ACG: From small beginnings you have grown a lot over the years. Now you’ve garnered national attention with your Clean Power campaign, after your victory in shutting down two coal plants just a few weeks ago. Can you tell me a little bit about when the campaign started and what the targets were?

RH: It was a very long campaign. Clean Power was over a decade long, beginning in 2001. It was in 2001 that the Harvard School of Public Health came out to do a study on Chicago’s air quality, and they pointed out this simple fact: two coal plants, three miles apart, there’s your problem. All these things started coming out from their study: 42 premature deaths a year, 550 emergency room visits, 1800 asthma attacks per year. And what’s to say that, 10 years later, it wouldn’t have gotten even worse?

So that was what gave us a platform. The two coal plants were the Crawford Generating Station in Little Village, and Fisk in Pilsen. Both have been shut down since the end of August. They were managed by Midwest Generations, a subsidiary of Edison International.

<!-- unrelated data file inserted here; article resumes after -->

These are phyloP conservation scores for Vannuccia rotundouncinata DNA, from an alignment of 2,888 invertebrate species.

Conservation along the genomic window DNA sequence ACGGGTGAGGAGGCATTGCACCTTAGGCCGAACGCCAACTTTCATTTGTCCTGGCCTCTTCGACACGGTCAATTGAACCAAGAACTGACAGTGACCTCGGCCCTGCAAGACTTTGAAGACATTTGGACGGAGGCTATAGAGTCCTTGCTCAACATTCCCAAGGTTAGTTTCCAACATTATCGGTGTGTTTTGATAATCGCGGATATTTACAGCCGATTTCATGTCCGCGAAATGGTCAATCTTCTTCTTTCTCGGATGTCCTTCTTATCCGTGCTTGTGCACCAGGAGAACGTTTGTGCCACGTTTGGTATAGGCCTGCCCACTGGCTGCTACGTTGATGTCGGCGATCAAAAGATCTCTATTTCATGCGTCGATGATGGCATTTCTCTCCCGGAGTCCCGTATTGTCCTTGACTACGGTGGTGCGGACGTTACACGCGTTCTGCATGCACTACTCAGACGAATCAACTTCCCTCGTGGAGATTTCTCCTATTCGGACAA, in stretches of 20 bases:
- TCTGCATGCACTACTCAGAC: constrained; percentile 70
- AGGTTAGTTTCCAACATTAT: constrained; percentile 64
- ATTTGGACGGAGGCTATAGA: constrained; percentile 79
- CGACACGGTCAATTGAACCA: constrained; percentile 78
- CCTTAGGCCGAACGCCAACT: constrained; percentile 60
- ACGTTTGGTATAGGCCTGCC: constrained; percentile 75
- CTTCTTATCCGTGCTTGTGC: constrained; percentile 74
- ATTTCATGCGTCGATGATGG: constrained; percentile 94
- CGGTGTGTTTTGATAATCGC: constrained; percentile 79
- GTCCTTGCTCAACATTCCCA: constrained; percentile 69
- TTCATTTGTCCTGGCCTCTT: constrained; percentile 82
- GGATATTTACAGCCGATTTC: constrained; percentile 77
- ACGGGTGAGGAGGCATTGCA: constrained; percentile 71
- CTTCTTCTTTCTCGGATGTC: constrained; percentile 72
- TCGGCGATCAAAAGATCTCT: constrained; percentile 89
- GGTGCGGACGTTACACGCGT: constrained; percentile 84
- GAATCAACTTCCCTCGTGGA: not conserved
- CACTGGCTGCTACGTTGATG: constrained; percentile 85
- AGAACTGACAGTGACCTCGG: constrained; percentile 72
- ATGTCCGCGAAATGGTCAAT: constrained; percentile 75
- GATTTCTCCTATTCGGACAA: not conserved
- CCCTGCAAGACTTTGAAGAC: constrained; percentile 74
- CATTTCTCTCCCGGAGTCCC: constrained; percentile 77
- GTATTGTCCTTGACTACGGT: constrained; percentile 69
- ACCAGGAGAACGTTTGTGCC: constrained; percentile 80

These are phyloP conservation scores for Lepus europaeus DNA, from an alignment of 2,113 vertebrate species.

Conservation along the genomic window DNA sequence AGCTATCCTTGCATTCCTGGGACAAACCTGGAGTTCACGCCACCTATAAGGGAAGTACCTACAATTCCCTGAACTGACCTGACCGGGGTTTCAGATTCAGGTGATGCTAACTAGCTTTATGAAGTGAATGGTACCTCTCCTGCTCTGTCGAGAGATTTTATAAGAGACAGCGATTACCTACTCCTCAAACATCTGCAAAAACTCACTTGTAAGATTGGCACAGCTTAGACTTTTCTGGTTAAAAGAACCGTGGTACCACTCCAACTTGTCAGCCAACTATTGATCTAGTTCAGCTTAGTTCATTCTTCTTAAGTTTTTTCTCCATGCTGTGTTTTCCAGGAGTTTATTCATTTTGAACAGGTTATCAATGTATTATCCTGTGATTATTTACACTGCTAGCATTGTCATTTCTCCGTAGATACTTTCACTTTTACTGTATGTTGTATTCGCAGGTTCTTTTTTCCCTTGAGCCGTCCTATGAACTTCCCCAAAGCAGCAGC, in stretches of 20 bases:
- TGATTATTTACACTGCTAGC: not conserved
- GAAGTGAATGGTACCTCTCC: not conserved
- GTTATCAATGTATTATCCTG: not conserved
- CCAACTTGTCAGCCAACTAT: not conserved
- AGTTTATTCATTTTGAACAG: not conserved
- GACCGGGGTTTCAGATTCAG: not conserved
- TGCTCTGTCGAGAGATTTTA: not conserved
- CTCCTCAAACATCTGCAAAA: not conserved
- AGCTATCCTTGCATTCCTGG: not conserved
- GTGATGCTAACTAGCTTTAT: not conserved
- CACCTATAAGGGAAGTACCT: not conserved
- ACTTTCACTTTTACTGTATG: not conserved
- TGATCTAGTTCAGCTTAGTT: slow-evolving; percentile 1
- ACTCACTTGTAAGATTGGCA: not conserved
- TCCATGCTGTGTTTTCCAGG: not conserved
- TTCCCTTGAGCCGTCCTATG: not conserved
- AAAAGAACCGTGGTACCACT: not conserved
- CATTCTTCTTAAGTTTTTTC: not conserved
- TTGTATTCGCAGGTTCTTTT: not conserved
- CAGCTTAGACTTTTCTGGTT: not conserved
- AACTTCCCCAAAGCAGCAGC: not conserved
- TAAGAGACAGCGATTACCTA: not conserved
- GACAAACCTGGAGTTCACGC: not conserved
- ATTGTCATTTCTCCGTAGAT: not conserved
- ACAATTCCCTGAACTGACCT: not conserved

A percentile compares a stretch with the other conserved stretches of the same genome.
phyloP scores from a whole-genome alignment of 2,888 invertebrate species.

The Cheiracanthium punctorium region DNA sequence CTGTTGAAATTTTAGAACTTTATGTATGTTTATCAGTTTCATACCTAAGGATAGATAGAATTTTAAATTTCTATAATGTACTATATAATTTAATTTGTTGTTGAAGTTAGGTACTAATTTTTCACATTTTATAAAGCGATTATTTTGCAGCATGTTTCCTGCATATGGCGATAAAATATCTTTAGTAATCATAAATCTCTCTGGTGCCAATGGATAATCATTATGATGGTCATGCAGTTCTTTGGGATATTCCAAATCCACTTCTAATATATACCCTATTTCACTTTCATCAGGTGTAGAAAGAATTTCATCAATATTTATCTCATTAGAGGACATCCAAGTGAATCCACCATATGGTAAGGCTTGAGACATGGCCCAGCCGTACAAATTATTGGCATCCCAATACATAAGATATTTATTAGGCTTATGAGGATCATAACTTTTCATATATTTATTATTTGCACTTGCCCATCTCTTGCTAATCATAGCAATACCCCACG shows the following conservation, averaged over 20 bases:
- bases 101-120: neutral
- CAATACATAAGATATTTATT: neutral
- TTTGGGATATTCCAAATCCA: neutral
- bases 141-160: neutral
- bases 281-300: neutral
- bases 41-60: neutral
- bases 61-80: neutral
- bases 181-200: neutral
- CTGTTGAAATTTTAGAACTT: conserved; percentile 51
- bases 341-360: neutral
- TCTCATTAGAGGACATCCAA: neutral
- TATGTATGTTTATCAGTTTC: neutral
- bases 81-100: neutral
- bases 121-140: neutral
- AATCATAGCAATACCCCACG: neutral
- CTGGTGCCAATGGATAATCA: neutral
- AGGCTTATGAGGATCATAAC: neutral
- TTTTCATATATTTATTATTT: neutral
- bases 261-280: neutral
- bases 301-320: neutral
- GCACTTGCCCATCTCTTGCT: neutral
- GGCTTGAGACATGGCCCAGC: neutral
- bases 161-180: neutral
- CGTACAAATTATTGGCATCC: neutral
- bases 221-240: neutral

ACG: And what was the main message of the campaign?

RH: A coal plant is a big “polluting industry welcome” sign for a community. No jobs are created for the neighborhood through it, because they just don’t hire people from the neighborhood. We don’t get jobs, we’re not getting some kind of discount from our bills, our electricity isn’t even coming from them.

ACG: Can you explain that?

RH: The power doesn’t stay in the community. The power doesn’t even stay in the state. We started figuring out how they make money off coal—as soon as it crosses state boundaries, it’s taxable. You give me some coal, I’ll give you some power, we got money in our pockets at the end of the day. The power all goes to the East Coast. We just get the pollution.

So we’re getting all these health issues and the plant isn’t even an asset to this community.

ACG: What was it that happened in the last year or so that really pushed the campaign to victory?

RH: I would say even back in about August of ’09, when the court battle started, things changed. Once we got these fools into court, the campaign was won. All you have to do is get attention and people will say, “These people are inhumane, they need to be shut down.”